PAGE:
Among other things, computers have radically changed the way we learn and get an education, as well as the way we communicate with each other. Air travel has changed the way we vacation, and television has changed the way we spend our leisure time.

Behind the scenes of our lives, medical, agricultural and pharmaceutical technologies have reduced disease, extended our lifetimes and improved our quality of life. New industrial chemicals mean we may be wearing clothing composed entirely of artificial materials that last longer, insulate better and cost less.

Technological Advances Change Our Environment

Advances in technology, and our use of them, have changed our homes, our communities and even the landscape of our country.

The ramifications of technological change now extend well beyond our personal lives, to the very structure and fabric of our world.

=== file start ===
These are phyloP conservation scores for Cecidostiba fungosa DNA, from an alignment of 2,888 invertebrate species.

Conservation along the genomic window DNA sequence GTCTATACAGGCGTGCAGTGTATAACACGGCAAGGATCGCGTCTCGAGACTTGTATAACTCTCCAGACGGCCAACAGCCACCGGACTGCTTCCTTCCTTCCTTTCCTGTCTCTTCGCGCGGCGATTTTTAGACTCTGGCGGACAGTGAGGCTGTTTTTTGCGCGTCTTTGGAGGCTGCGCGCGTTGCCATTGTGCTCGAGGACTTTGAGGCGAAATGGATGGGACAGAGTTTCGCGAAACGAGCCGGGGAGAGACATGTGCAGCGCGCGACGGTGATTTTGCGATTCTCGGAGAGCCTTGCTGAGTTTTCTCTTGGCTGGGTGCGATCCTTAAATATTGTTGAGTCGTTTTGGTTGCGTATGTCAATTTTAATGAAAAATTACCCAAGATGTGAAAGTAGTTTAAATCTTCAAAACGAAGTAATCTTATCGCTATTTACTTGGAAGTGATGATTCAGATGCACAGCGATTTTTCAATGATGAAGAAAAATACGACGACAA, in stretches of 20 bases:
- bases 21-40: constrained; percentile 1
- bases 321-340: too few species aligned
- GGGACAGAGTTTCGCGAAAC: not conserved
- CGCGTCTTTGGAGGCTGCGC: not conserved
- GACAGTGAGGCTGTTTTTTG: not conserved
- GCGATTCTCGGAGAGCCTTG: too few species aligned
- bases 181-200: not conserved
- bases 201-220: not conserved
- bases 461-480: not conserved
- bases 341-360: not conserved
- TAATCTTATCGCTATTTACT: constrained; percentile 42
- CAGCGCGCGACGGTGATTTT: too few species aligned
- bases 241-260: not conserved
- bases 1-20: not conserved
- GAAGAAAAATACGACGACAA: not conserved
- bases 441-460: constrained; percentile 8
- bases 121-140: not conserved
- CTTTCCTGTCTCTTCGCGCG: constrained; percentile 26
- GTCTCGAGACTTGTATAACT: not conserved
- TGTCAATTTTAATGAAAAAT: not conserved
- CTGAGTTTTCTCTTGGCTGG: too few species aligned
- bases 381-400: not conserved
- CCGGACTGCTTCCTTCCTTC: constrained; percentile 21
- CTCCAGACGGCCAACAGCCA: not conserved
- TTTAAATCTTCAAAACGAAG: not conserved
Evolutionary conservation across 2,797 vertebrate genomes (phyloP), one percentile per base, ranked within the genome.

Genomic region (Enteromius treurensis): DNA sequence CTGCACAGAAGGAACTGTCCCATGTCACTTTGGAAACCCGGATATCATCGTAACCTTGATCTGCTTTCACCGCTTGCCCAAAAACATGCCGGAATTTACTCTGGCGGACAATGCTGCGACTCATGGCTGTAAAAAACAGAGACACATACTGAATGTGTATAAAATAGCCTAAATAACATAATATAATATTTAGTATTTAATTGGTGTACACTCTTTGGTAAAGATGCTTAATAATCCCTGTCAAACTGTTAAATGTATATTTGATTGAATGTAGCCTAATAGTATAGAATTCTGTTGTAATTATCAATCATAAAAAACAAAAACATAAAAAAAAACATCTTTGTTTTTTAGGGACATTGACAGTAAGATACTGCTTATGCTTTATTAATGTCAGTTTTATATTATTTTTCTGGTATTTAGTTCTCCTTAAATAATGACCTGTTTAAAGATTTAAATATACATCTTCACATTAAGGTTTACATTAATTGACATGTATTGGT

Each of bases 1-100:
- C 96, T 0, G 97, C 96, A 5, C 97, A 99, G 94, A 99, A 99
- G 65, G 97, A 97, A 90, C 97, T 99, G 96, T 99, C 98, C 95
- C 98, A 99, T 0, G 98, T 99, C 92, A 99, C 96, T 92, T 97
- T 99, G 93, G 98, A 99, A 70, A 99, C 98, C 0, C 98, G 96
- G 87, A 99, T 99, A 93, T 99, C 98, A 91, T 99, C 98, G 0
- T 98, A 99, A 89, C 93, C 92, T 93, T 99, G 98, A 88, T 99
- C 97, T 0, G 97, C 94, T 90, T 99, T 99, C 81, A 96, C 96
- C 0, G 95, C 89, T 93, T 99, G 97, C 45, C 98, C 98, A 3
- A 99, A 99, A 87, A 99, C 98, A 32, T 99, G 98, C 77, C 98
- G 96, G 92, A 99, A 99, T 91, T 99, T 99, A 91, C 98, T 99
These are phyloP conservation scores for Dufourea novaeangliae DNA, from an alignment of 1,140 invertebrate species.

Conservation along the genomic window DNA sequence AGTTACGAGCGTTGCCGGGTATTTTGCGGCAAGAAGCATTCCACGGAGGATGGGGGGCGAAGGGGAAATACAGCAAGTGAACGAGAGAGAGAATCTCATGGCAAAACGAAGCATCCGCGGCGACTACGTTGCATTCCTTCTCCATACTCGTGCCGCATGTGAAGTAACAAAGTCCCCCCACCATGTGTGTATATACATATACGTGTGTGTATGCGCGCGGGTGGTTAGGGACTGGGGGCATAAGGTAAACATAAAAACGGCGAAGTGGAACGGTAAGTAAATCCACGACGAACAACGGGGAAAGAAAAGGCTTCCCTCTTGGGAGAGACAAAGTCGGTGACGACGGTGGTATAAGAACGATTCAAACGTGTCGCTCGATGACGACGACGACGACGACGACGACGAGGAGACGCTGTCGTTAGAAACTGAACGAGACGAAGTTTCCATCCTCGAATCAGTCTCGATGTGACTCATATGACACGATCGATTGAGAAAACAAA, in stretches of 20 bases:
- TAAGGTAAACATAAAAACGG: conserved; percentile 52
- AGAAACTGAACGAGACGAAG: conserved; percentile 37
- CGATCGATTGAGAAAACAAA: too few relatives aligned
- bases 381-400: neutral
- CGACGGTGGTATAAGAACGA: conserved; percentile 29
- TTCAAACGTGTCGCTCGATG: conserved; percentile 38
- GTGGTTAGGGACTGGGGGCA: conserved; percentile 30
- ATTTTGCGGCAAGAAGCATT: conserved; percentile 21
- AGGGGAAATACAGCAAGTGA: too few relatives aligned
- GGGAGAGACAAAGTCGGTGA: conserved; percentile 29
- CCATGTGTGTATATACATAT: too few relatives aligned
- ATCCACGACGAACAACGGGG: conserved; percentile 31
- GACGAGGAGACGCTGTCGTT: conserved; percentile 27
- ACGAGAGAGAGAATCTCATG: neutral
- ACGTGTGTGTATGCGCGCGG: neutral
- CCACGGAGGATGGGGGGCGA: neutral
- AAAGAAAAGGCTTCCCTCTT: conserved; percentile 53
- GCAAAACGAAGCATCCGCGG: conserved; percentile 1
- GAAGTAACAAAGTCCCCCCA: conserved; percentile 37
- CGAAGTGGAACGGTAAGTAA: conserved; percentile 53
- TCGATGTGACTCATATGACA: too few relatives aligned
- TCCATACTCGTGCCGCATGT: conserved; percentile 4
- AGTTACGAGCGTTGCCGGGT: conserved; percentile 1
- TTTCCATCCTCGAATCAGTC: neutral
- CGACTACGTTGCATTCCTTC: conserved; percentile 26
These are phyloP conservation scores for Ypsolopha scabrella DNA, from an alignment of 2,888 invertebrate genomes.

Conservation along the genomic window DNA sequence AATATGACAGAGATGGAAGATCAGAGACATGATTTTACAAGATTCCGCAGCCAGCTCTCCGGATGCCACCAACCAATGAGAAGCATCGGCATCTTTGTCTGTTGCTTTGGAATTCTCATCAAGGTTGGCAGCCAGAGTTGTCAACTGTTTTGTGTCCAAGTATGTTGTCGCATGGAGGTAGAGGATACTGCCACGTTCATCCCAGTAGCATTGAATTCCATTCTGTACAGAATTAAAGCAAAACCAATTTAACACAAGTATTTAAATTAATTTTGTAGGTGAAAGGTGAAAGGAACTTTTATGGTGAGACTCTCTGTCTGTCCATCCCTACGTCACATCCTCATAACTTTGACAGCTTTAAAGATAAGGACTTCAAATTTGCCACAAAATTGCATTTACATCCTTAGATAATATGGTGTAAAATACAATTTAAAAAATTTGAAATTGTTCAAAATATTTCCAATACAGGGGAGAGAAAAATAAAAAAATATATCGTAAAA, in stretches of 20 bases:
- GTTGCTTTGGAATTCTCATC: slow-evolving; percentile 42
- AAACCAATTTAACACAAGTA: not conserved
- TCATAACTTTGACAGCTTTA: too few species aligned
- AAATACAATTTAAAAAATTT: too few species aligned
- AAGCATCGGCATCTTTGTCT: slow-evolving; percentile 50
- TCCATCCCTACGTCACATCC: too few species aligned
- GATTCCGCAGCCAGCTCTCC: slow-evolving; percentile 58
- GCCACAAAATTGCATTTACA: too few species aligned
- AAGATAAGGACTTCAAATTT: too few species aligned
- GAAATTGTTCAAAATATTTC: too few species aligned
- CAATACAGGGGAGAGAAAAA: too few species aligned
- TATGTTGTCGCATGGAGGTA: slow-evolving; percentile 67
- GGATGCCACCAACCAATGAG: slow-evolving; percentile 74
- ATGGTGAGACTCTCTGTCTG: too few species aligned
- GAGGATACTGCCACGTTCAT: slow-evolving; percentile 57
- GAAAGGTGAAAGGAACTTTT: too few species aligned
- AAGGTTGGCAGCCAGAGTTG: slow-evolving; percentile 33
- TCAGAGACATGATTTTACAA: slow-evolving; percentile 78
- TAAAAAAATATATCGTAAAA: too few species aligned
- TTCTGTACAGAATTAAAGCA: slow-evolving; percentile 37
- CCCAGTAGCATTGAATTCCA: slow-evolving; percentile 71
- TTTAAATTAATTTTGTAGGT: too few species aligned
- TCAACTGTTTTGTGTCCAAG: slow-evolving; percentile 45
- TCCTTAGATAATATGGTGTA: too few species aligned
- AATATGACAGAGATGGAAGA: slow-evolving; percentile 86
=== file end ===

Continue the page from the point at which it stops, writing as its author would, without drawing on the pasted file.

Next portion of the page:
Forestry and agriculture have cleared vast forested areas and transformed natural habitats from sylvan to monoculture.

Aviation criss-crosses our skies with vapour trails and blinking lights.

Instead of darkness, the surface of our planet glows with artificial light from our cities at night. In the night sky, we can no longer see the stars because of visual interference from those same lights.

Rivers have been dammed, diverted and dried up, while inland seas turn to arid salt plains. We are slowly changing significant areas of the earth’s surface into pavement and human dwellings. The chemical nature of the soil, the inland waters and even of the oceans and the air we breathe has been changed by our industrial and agricultural activities.

The structures of transportation, railways, bridges and highways, have radically changed our physical environment.
Two technologies that failed to gain wide acceptance, the Edsel (a 1950s car model) and a videophone.

Technology is Not Inevitable

But although technology is a powerful force, another lesson of history is that technology is not inevitable. We still have choice – technologies that don’t meet human demands quickly die out.